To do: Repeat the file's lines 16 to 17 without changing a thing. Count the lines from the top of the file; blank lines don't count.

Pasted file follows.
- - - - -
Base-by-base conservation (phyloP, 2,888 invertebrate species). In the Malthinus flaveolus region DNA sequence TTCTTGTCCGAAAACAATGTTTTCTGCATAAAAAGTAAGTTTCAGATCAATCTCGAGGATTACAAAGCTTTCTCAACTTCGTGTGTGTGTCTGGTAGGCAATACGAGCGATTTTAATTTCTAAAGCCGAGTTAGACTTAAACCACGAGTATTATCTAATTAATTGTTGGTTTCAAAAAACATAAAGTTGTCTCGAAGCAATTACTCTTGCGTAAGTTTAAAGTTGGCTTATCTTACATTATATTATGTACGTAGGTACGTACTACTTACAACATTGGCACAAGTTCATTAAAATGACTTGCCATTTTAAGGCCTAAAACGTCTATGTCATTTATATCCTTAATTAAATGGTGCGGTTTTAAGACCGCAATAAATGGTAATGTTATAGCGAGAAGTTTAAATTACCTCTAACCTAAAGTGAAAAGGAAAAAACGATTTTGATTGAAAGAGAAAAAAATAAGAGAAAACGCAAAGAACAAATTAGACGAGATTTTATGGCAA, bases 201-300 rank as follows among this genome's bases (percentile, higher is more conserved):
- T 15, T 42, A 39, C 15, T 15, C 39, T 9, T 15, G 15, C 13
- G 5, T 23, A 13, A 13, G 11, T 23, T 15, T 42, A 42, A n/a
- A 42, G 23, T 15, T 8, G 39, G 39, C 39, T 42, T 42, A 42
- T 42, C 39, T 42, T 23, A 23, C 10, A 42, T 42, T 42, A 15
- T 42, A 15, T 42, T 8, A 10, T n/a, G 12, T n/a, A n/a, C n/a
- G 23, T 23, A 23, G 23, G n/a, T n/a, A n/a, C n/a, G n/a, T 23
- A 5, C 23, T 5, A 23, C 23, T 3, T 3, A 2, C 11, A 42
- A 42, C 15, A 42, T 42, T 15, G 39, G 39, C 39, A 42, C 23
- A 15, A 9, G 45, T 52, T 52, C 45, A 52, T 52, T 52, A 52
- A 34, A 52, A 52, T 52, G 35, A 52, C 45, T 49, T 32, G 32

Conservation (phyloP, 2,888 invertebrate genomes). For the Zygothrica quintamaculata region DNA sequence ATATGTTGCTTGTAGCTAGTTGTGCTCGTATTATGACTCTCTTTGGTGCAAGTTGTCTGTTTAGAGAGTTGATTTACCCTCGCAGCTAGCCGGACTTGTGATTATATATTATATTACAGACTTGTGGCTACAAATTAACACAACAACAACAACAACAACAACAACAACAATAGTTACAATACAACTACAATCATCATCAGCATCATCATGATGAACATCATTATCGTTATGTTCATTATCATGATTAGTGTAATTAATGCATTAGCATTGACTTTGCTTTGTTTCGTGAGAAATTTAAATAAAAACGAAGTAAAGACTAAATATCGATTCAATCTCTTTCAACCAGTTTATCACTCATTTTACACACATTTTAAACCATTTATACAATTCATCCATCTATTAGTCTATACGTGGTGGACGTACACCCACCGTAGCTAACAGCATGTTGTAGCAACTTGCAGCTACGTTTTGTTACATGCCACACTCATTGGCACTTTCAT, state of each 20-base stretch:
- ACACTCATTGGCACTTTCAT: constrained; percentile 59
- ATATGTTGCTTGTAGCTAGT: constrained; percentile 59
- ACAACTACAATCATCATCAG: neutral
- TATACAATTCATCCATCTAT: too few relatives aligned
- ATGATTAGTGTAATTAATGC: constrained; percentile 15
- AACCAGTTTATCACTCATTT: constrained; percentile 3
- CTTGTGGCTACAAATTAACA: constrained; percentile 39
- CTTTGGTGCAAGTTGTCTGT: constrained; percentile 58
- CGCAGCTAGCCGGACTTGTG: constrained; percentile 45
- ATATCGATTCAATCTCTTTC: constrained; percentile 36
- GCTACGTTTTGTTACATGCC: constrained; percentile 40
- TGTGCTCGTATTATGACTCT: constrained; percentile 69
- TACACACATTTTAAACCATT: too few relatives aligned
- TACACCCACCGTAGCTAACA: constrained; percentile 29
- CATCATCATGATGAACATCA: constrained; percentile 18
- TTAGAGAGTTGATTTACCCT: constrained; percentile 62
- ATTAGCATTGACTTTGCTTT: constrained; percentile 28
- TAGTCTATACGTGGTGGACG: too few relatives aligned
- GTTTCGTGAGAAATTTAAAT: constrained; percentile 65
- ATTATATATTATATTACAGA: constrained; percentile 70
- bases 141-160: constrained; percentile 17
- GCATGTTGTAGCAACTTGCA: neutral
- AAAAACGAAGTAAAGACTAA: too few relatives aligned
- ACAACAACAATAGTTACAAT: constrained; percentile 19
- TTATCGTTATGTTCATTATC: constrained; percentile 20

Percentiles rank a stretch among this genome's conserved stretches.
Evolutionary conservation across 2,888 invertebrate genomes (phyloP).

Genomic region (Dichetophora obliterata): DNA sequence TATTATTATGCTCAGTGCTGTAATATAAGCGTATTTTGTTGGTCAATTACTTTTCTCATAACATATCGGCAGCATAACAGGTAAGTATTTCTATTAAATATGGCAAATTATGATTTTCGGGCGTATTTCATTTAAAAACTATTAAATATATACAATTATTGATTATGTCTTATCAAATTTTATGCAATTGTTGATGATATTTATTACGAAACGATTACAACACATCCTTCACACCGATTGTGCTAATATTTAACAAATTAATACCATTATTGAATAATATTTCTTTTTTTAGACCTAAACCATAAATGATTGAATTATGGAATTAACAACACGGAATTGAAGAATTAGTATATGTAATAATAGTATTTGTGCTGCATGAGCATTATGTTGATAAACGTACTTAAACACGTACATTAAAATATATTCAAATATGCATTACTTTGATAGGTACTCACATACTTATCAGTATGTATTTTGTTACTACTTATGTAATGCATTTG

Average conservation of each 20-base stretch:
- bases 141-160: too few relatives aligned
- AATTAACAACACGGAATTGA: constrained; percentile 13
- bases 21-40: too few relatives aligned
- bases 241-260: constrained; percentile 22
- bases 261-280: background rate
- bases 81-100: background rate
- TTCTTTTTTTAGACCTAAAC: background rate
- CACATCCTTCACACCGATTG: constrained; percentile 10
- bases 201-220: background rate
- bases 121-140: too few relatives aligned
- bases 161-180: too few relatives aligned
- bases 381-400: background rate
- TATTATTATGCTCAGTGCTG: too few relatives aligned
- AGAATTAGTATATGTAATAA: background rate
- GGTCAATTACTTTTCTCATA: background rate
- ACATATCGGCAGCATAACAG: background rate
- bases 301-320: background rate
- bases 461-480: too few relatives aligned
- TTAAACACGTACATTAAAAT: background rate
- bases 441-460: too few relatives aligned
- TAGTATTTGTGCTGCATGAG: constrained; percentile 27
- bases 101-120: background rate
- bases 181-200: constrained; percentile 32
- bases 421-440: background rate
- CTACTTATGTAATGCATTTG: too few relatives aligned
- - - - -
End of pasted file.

- TATACAATTCATCCATCTAT: too few relatives aligned
- ATGATTAGTGTAATTAATGC: constrained; percentile 15